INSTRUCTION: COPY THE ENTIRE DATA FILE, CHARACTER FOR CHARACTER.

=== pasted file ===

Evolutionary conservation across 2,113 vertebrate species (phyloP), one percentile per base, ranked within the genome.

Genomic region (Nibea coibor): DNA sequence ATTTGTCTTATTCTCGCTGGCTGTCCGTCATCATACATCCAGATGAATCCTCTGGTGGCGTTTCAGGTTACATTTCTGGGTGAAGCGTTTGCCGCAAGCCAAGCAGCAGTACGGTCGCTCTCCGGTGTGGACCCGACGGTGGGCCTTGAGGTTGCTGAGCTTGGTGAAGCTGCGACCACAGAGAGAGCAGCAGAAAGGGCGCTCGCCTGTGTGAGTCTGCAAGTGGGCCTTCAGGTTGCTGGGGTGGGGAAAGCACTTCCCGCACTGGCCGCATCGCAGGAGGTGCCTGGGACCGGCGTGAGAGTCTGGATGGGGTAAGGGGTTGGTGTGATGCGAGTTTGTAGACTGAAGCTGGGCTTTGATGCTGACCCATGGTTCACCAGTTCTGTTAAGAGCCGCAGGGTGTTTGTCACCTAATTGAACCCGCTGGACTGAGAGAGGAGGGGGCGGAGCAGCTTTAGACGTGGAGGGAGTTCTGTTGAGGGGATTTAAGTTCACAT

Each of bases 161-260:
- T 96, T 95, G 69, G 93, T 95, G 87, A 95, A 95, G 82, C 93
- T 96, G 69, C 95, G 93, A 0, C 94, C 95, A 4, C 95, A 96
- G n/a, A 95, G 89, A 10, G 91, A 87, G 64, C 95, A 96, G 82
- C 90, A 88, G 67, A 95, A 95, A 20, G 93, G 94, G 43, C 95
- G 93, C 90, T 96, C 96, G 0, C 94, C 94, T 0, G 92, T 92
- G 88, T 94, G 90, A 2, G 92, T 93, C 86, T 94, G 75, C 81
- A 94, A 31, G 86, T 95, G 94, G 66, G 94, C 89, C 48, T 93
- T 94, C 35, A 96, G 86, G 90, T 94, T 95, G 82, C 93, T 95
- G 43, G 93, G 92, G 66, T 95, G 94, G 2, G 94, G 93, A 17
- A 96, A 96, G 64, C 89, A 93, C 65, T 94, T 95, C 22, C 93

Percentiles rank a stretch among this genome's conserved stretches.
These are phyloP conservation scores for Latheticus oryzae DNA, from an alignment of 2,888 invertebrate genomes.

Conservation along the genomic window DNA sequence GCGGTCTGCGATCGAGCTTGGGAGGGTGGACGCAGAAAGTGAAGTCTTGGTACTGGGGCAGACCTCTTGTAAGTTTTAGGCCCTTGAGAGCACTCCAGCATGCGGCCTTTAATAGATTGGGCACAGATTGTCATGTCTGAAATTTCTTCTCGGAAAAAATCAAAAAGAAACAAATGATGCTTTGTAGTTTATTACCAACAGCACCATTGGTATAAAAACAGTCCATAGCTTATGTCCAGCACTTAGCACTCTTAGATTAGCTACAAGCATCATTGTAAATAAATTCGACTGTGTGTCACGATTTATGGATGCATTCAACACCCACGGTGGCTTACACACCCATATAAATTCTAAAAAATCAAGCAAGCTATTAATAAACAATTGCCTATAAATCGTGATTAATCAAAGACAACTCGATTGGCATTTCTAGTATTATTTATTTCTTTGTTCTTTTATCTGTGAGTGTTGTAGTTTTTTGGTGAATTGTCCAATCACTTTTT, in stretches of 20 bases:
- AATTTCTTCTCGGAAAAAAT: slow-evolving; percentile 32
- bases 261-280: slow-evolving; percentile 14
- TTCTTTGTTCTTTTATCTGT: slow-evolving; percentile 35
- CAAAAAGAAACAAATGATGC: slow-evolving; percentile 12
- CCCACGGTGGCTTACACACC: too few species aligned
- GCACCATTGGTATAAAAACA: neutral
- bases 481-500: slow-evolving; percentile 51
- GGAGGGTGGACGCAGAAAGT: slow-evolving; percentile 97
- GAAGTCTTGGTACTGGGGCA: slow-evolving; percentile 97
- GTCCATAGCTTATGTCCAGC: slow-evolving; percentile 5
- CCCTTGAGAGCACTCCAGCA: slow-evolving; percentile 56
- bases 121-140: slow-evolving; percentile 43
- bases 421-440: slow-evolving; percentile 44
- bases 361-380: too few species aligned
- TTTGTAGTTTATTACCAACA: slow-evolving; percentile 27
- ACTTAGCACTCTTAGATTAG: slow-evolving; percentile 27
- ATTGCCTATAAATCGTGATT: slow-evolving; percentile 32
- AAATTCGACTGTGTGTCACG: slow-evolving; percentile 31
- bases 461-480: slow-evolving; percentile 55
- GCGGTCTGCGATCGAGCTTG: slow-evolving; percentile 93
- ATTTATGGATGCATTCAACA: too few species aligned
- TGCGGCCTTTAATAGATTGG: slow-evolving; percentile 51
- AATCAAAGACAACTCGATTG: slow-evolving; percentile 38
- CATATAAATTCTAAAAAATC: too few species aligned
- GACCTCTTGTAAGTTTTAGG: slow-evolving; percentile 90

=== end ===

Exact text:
Evolutionary conservation across 2,113 vertebrate species (phyloP), one percentile per base, ranked within the genome.

Genomic region (Nibea coibor): DNA sequence ATTTGTCTTATTCTCGCTGGCTGTCCGTCATCATACATCCAGATGAATCCTCTGGTGGCGTTTCAGGTTACATTTCTGGGTGAAGCGTTTGCCGCAAGCCAAGCAGCAGTACGGTCGCTCTCCGGTGTGGACCCGACGGTGGGCCTTGAGGTTGCTGAGCTTGGTGAAGCTGCGACCACAGAGAGAGCAGCAGAAAGGGCGCTCGCCTGTGTGAGTCTGCAAGTGGGCCTTCAGGTTGCTGGGGTGGGGAAAGCACTTCCCGCACTGGCCGCATCGCAGGAGGTGCCTGGGACCGGCGTGAGAGTCTGGATGGGGTAAGGGGTTGGTGTGATGCGAGTTTGTAGACTGAAGCTGGGCTTTGATGCTGACCCATGGTTCACCAGTTCTGTTAAGAGCCGCAGGGTGTTTGTCACCTAATTGAACCCGCTGGACTGAGAGAGGAGGGGGCGGAGCAGCTTTAGACGTGGAGGGAGTTCTGTTGAGGGGATTTAAGTTCACAT

Each of bases 161-260:
- T 96, T 95, G 69, G 93, T 95, G 87, A 95, A 95, G 82, C 93
- T 96, G 69, C 95, G 93, A 0, C 94, C 95, A 4, C 95, A 96
- G n/a, A 95, G 89, A 10, G 91, A 87, G 64, C 95, A 96, G 82
- C 90, A 88, G 67, A 95, A 95, A 20, G 93, G 94, G 43, C 95
- G 93, C 90, T 96, C 96, G 0, C 94, C 94, T 0, G 92, T 92
- G 88, T 94, G 90, A 2, G 92, T 93, C 86, T 94, G 75, C 81
- A 94, A 31, G 86, T 95, G 94, G 66, G 94, C 89, C 48, T 93
- T 94, C 35, A 96, G 86, G 90, T 94, T 95, G 82, C 93, T 95
- G 43, G 93, G 92, G 66, T 95, G 94, G 2, G 94, G 93, A 17
- A 96, A 96, G 64, C 89, A 93, C 65, T 94, T 95, C 22, C 93

Percentiles rank a stretch among this genome's conserved stretches.
These are phyloP conservation scores for Latheticus oryzae DNA, from an alignment of 2,888 invertebrate genomes.

Conservation along the genomic window DNA sequence GCGGTCTGCGATCGAGCTTGGGAGGGTGGACGCAGAAAGTGAAGTCTTGGTACTGGGGCAGACCTCTTGTAAGTTTTAGGCCCTTGAGAGCACTCCAGCATGCGGCCTTTAATAGATTGGGCACAGATTGTCATGTCTGAAATTTCTTCTCGGAAAAAATCAAAAAGAAACAAATGATGCTTTGTAGTTTATTACCAACAGCACCATTGGTATAAAAACAGTCCATAGCTTATGTCCAGCACTTAGCACTCTTAGATTAGCTACAAGCATCATTGTAAATAAATTCGACTGTGTGTCACGATTTATGGATGCATTCAACACCCACGGTGGCTTACACACCCATATAAATTCTAAAAAATCAAGCAAGCTATTAATAAACAATTGCCTATAAATCGTGATTAATCAAAGACAACTCGATTGGCATTTCTAGTATTATTTATTTCTTTGTTCTTTTATCTGTGAGTGTTGTAGTTTTTTGGTGAATTGTCCAATCACTTTTT, in stretches of 20 bases:
- AATTTCTTCTCGGAAAAAAT: slow-evolving; percentile 32
- bases 261-280: slow-evolving; percentile 14
- TTCTTTGTTCTTTTATCTGT: slow-evolving; percentile 35
- CAAAAAGAAACAAATGATGC: slow-evolving; percentile 12
- CCCACGGTGGCTTACACACC: too few species aligned
- GCACCATTGGTATAAAAACA: neutral
- bases 481-500: slow-evolving; percentile 51
- GGAGGGTGGACGCAGAAAGT: slow-evolving; percentile 97
- GAAGTCTTGGTACTGGGGCA: slow-evolving; percentile 97
- GTCCATAGCTTATGTCCAGC: slow-evolving; percentile 5
- CCCTTGAGAGCACTCCAGCA: slow-evolving; percentile 56
- bases 121-140: slow-evolving; percentile 43
- bases 421-440: slow-evolving; percentile 44
- bases 361-380: too few species aligned
- TTTGTAGTTTATTACCAACA: slow-evolving; percentile 27
- ACTTAGCACTCTTAGATTAG: slow-evolving; percentile 27
- ATTGCCTATAAATCGTGATT: slow-evolving; percentile 32
- AAATTCGACTGTGTGTCACG: slow-evolving; percentile 31
- bases 461-480: slow-evolving; percentile 55
- GCGGTCTGCGATCGAGCTTG: slow-evolving; percentile 93
- ATTTATGGATGCATTCAACA: too few species aligned
- TGCGGCCTTTAATAGATTGG: slow-evolving; percentile 51
- AATCAAAGACAACTCGATTG: slow-evolving; percentile 38
- CATATAAATTCTAAAAAATC: too few species aligned
- GACCTCTTGTAAGTTTTAGG: slow-evolving; percentile 90